Could non-psychoactive hemp be a viable use to reduce ovarian cancer risk? As we learn more about the bioactives in hemp, the possibility becomes ever real. At the 2018 annual Experimental Biology meeting in San Diego, graduate students, Sara Biela and Chase Turner, presented the first study to examine hemp and its ability to fight cancer. The results show that it may one day be useful as plant-based formula for reducing ovarian cancer risk.
Beila and Chase led two new studies that examined the therapeutic potential of an extract known as KY-hemp, which is produced from non-psychoactive hemp grown in Kentucky. The plant strain, growing conditions and processing techniques were all optimized to produce an extract containing substances with potential therapeutic benefit and to eliminate any residue that could contaminate the product.
In one study, the researchers found that adding various doses of KY-hemp extract to cultured ovarian cells led to significant dose-dependent slowing of cell migration. This finding indicated that the extract might be useful for stopping or slowing down metastasis.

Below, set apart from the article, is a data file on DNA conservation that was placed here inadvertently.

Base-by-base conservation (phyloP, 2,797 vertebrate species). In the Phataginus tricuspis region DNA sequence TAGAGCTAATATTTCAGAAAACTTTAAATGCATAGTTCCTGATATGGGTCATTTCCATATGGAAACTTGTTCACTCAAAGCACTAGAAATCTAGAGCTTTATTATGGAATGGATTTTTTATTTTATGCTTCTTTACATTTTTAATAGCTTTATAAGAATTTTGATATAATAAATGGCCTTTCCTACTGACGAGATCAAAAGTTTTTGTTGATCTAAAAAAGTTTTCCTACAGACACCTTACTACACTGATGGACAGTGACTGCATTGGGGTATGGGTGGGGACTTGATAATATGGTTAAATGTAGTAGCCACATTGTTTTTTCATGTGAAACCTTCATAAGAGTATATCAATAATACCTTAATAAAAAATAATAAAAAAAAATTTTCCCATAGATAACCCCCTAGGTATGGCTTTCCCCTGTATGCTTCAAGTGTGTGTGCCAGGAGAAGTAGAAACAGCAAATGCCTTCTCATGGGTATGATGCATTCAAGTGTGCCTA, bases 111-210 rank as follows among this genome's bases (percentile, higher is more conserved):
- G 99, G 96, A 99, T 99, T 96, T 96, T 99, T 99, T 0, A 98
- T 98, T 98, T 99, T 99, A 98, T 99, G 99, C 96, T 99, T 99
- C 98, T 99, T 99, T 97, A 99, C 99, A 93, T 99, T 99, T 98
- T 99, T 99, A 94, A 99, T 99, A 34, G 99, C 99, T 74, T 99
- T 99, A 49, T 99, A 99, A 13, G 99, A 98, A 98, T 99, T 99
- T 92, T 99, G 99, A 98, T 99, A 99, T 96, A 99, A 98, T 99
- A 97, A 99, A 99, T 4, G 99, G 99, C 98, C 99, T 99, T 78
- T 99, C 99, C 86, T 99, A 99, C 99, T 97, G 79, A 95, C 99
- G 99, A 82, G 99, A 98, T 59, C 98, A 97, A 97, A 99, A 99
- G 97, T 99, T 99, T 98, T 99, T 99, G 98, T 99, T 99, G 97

In a second study, the researchers explored the biology of KY-hemp’s protective effects against ovarian cancer, which they had observed in previous studies. Experiments with cultured ovarian cancer cells showed that KY-hemp slowed the secretion of the interleukin IL-1 beta. Interleukins produce inflammation that can be damaging and has been linked to cancer progression. The hemp-induced slowing of IL-1 β secretion represents a possible biological mechanism responsible for KY-hemp’s anti-cancer effects.
Our findings from this research as well as prior research show that KY hemp slows ovarian cancer comparable to or even better than the current ovarian cancer drug Cisplatin,” said Turner. “Since Cisplatin exhibits high toxicity, we anticipate that hemp would carry less side effects. However, that needed to be tested in the future.”
The researchers plan to test the extract in mice after they complete additional studies in cultured cancer cells to learn more about how it leads to cancer cell death.